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### realead commented Jul 12, 2018 • edited

 Because of workarounds, I'm not aware of a way for trigging an error in NAN-case (as long as one doesn't care exactly which NAN it is). There is however a way to trigger inconsistent behavior for `0.0` and `-0.0` (I hope you have enough RAM:)): ``````#tested with pandas 0.22.0 import numpy as np import pandas as pd a=np.arange(12*10**8, dtype=np.float64) a[0]=.1 a[-1]=0.0 a[-2]=-0.0 b=pd.unique(a) print(b.size) `````` The size of b is `6*10^8`, but should be `6*10^8-1`, because `0.0` and `-0.0` are usually handled as equal, e.g.: ``````a=np.zeros(2, dtype=np.float64) a[-1]=0.0 a[-2]=-0.0 b=pd.unique(a) print(b.size) # size is 1 now, 0.0 and -0.0 are equal `````` I do understand, that this is quite an esoteric case. My main issue with the implementation of float64-table as it is: There is a trap which obviously already have bitten at least twice and it will struck again in the future. The problem is not the equal-operator (which is rightly extended with `np.nan != np.nan`) but the way the hash function is calculated. The proposed fix of the hash-function would eliminate the need for workarounds, because the float64-hashtable would handle NANs and signed zeros correctly out-of-the-box. This SO-question helped me to understand the issue, maybe it is better than my issue description.
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### chris-b1 commented Jul 12, 2018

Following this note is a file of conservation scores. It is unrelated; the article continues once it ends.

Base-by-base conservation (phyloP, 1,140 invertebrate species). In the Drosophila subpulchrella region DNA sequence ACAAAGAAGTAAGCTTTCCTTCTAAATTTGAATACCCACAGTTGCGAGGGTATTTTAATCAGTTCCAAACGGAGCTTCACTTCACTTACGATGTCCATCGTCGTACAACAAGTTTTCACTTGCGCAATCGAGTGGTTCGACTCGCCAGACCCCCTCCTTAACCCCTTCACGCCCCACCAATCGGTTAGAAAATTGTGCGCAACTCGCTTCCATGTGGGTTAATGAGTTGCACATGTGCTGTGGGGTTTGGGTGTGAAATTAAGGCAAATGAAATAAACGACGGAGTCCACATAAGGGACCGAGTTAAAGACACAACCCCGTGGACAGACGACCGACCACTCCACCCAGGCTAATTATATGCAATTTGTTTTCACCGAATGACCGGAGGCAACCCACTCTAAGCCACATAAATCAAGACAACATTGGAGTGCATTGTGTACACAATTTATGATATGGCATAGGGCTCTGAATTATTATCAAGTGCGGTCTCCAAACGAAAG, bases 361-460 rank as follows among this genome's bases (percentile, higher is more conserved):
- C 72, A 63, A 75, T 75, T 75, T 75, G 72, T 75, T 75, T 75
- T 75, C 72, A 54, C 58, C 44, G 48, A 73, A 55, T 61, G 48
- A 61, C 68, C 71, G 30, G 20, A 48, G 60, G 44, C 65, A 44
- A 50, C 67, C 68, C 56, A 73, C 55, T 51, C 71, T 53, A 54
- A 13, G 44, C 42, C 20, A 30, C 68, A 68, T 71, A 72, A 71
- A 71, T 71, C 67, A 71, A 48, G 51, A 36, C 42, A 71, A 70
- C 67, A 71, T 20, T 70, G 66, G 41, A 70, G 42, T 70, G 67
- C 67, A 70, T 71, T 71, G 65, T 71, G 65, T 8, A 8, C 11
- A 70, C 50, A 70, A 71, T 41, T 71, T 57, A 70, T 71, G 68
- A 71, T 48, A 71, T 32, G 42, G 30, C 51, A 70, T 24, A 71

Certainly would take an alternative hash function - as the long comment in the code indicates - we used to use python's hash for doubles, but that caused issues due to size truncation, so we're using a generic bit-shuffling one, same that ints use. As you show `0.0, -0.0` could be an issue. But I think our approach for NaNs is fine? It's special cased, yes, but `NaN` is a special case throughout pandas, so don't really see a need for purity here? But open to suggestions if there's a cleaner way to embed our assumptions into the hash function itself.

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### gfyoung commented Jul 13, 2018

 A very esoteric bug indeed, but nonetheless a bug. At the very least, `0.0, -0.0` should be addressed.

### realead referenced this issue Jul 13, 2018

Merged

#### BUG: issues with hash-function for Float64HashTable (GH21866) #21904

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### realead commented Jul 13, 2018

 Added my suggestion as PR21904, it fixes both cases NaNs and signed zero. I think both are necessary: Using directly the `Float64HashTable` (instead of` pd.unique()`) it is much easier to trigger the bug for NaNs and 0.0/-0.0: ``````from pandas._libs import hashtable as ht m = ht.Float64HashTable(12 * 10**8) m.set_item(np.nan, 0) m.set_item(-np.nan, 0) assert len(m) == 1 `````` or ``````from pandas._libs import hashtable as ht m = ht.Float64HashTable(12 * 10**8) m.set_item(np.nan, -0.0) m.set_item(-np.nan, -0.0) assert len(m) == 1 `````` PS: don't know the right place for whatsnew entry, I hope, that in case the changes are ok, I will be guided to the right place...